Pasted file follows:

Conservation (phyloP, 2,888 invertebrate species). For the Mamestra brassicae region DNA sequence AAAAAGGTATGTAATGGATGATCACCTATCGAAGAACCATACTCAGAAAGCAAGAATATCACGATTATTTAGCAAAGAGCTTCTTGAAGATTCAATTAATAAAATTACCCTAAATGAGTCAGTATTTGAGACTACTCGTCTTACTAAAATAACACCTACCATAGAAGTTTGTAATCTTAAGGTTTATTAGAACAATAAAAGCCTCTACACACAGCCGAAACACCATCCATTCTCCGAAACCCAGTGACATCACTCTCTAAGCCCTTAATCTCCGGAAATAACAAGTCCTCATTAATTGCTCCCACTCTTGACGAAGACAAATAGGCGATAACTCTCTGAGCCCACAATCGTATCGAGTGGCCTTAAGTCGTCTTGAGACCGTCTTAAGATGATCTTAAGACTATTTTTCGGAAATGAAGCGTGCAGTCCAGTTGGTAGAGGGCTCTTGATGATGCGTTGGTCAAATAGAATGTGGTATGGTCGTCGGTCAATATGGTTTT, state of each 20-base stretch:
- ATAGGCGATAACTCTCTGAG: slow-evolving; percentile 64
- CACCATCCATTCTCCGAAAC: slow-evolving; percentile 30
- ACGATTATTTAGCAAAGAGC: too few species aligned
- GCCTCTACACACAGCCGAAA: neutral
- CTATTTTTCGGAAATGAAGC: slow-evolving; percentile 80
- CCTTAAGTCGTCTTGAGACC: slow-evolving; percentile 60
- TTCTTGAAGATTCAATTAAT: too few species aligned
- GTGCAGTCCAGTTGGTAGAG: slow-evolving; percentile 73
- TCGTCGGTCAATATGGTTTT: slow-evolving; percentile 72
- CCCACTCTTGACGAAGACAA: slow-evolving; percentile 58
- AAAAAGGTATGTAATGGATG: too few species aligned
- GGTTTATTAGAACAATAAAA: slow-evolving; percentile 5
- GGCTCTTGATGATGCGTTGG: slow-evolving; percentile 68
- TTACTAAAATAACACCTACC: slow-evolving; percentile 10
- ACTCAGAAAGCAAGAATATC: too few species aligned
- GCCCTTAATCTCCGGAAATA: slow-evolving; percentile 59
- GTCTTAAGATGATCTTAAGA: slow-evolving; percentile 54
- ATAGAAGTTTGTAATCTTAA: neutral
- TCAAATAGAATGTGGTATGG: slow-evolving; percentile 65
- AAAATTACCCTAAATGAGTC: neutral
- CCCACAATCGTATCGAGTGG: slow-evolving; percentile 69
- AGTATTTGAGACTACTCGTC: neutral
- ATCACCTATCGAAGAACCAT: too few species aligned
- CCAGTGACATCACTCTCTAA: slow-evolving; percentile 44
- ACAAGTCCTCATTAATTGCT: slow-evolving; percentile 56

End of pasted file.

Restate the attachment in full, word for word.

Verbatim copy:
Conservation (phyloP, 2,888 invertebrate species). For the Mamestra brassicae region DNA sequence AAAAAGGTATGTAATGGATGATCACCTATCGAAGAACCATACTCAGAAAGCAAGAATATCACGATTATTTAGCAAAGAGCTTCTTGAAGATTCAATTAATAAAATTACCCTAAATGAGTCAGTATTTGAGACTACTCGTCTTACTAAAATAACACCTACCATAGAAGTTTGTAATCTTAAGGTTTATTAGAACAATAAAAGCCTCTACACACAGCCGAAACACCATCCATTCTCCGAAACCCAGTGACATCACTCTCTAAGCCCTTAATCTCCGGAAATAACAAGTCCTCATTAATTGCTCCCACTCTTGACGAAGACAAATAGGCGATAACTCTCTGAGCCCACAATCGTATCGAGTGGCCTTAAGTCGTCTTGAGACCGTCTTAAGATGATCTTAAGACTATTTTTCGGAAATGAAGCGTGCAGTCCAGTTGGTAGAGGGCTCTTGATGATGCGTTGGTCAAATAGAATGTGGTATGGTCGTCGGTCAATATGGTTTT, state of each 20-base stretch:
- ATAGGCGATAACTCTCTGAG: slow-evolving; percentile 64
- CACCATCCATTCTCCGAAAC: slow-evolving; percentile 30
- ACGATTATTTAGCAAAGAGC: too few species aligned
- GCCTCTACACACAGCCGAAA: neutral
- CTATTTTTCGGAAATGAAGC: slow-evolving; percentile 80
- CCTTAAGTCGTCTTGAGACC: slow-evolving; percentile 60
- TTCTTGAAGATTCAATTAAT: too few species aligned
- GTGCAGTCCAGTTGGTAGAG: slow-evolving; percentile 73
- TCGTCGGTCAATATGGTTTT: slow-evolving; percentile 72
- CCCACTCTTGACGAAGACAA: slow-evolving; percentile 58
- AAAAAGGTATGTAATGGATG: too few species aligned
- GGTTTATTAGAACAATAAAA: slow-evolving; percentile 5
- GGCTCTTGATGATGCGTTGG: slow-evolving; percentile 68
- TTACTAAAATAACACCTACC: slow-evolving; percentile 10
- ACTCAGAAAGCAAGAATATC: too few species aligned
- GCCCTTAATCTCCGGAAATA: slow-evolving; percentile 59
- GTCTTAAGATGATCTTAAGA: slow-evolving; percentile 54
- ATAGAAGTTTGTAATCTTAA: neutral
- TCAAATAGAATGTGGTATGG: slow-evolving; percentile 65
- AAAATTACCCTAAATGAGTC: neutral
- CCCACAATCGTATCGAGTGG: slow-evolving; percentile 69
- AGTATTTGAGACTACTCGTC: neutral
- ATCACCTATCGAAGAACCAT: too few species aligned
- CCAGTGACATCACTCTCTAA: slow-evolving; percentile 44
- ACAAGTCCTCATTAATTGCT: slow-evolving; percentile 56